Sailboat Keel Depth: Draft of 9 Common Keel Types

Most sailboats have one of three drafts, based on their keel type. Inland water boats using centerboards have the least draft, while bluewater boat keels run much deeper.

The depth of sailboat keels depends on their design. Boats designed for inland waters usually have a draft of around 0.6m (or 2ft). Bluewater boats can either use a full keel or fin keel. Full keels run on average around 1m (or 3ft) deep. Fin keels, wing keels, and bulb keels run on average 1.8m (or 6ft) deep.

Below, I'll go over each keel type's depth and also show the range of depth based on different boat lengths, both in metric and imperial.

Draft of 9 Most Common Keel Designs

The average depth of different keel types is not readily available on the internet. To find these numbers, I've measured dozens of technical scale drawings of yachts in an old Dutch sailing book published in 1977. The numbers are quite consistent.

In order to keep things simple, I'll go over the rough averages first, before diving into a bit more detail based on boat length. After that, I'll discuss why different keel designs use different depths.

Average depths based on keel type

  • Full keel: 0.8m or 3ft
  • Modified full keel: 1.2m or 4ft
  • Fin keel: 1.8m or 6ft
  • Bulb keel: 1.8m or 6ft
  • Wing keel: 1.8m or 6ft
  • Bilge keel: 0.6m or 2ft
  • Daggerboard: 0.6m or 2ft
  • Centerboard: 1m or 3ft
  • Leeboards: 0m or 0ft
  • Canting keel: 5m or 16ft

Keel depths for different boat lengths

Keel Type Boat Length Keel Depth (m) Keel Depth (ft)
Full keel 6m (20ft) 0.6m 2ft
over 8m (26ft) 1m 3'3"
Modified full keel 6m (20ft) 1m 3'3"
12m (40ft) 1.5m 5ft
Regular fin keel 8m (26ft) 1.8m 6ft
12m (40ft) 2.4m 8ft
Shallow fin keel 8m (26ft) 1.5m 5ft
Bulb keel 8m (26ft) 1.8m 6ft
12m (40ft) 2.4m 8ft
Wing keel 8m (26ft) 1.8m 6ft
12m (40ft) 2.4m 8ft
Centerboard <4m (13ft) 0.6m 2ft
>4m (13ft) 1.5m 5ft
Daggerboard <4m (13ft) 0.5m 1'8"
>4m (13ft) 0.8m 2'8"
Bilge keel 6m (20ft) 0.3m 1ft
12m (40ft) 0.6m 2ft

Keel Depth Explained

Different keel designs use different depths due to several factors. Fin keels are by far the longest keels, as they use their length to increase the leverage of the ballast. Full keels, on the other hand, require less depth since they carry more ballast and provide more wetted surface, which improves directional stability in itself.

Centerboards and daggerboards are often used in sailboat designs meant for use in inland waters, which is why they run on average less deep, with the daggerboard running the least deep of both at around 60cm or 2ft.

Bilge keels also run less deep, as this design was intended for use in tidal waters, and allows for safe beaching of the boat. The use of two blades instead of one doubles the wetted surface and ballast, allowing for a shoal draft.

Shoal draft simply means the keel doesn't run deep.

How deep should a keel be?

A keel should be deep enough to provide enough wetted surface and enough leverage for the ballast to provide adequate righting moment for the used sail area, while simultaneously allowing access to desired waters.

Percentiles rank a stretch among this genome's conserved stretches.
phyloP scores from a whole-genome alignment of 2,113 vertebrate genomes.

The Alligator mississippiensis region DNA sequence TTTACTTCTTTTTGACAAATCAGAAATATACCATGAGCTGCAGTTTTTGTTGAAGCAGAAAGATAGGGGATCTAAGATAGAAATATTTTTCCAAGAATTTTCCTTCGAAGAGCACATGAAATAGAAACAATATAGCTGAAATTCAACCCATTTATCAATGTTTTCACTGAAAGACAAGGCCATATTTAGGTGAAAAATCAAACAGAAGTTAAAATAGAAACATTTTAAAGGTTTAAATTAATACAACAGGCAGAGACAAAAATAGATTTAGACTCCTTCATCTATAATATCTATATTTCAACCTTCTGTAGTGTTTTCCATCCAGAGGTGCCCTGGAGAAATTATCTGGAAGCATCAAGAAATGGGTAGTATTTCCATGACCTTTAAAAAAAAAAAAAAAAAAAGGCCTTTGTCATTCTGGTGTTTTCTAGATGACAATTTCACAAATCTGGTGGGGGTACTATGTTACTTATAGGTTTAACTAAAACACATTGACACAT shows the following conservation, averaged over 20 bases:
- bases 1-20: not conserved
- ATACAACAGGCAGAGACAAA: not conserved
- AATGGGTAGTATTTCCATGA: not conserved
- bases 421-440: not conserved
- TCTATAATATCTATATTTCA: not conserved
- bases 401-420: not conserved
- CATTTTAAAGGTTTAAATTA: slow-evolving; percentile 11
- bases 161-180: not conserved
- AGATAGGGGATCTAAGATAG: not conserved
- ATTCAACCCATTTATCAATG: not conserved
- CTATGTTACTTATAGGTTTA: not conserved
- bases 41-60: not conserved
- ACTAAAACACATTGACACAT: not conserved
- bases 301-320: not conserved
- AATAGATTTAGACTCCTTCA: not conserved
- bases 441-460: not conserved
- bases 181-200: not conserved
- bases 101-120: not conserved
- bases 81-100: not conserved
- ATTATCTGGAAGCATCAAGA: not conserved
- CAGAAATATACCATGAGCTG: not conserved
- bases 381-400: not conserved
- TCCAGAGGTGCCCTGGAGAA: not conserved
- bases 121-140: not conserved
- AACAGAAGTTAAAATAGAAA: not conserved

Righting moment is the most important function of a keel.

For bluewater conditions, the keel tends to be at least 1 meter deep, in order to cut through the surface drift layer of the water.

The water's surface drift layer is the layer of water directly affected by the wind.

For most inland-water sailboats, this translated to a keel depth of between 0.5-1m. For offshore boats, keels tend to be deeper, at 1-1.8m.

Factors that affect keel depth:

  • Keel design
  • Ballast weight
  • Desired sail area
  • Usage conditions (inland, offshore, cruising, racing)
  • Hull width

How keel design affects keel depth requirement

Keel design plays a major role in the amount of ballast required and the total weight of a sailboat keel.

Full keels span over a longer area fore to aft, which is why they can be less deep while achieving the same amount of wetted surface. They also carry more ballast, which provides similar or more righting moment at lower depths than fin keels.

Since fin keels are generally quite narrow, they need to run deeper to achieve the same amount of wetted surface and to provide a similar righting moment. However, since the ballast is further away from the hull, they can carry less ballast, making the boat lighter overall (and thus faster).

How hull width affects keel depth requirement

How is keel depth measured?

Keel depth is measured vertically from the waterline, which is where the hull touches the water, down to the lowest point of the keel. Keel depth is also called draft or draught.

What is the difference between draft and depth?

Depth is measured from the top of the keel to the top of the deck beam, at the center of its length. It refers to hull depth, as opposed to draft. Draft is measured from the center point at the waterline, down to the lowest point of the keel. It refers to the minimum water depth a boat requires.

When calculating minimum water depth, you want to take your boat's draft, not your boat's depth.

What is depth below keel?

Depth below keel, sometimes called keel offset, or depth below transducer, is the distance between the lowest point of the boat and the ocean floor. It is measured by the depth meter, which often shows it as a negative number.


Did you find the answer to your specific question?
👍 1 👎 0

Leave a comment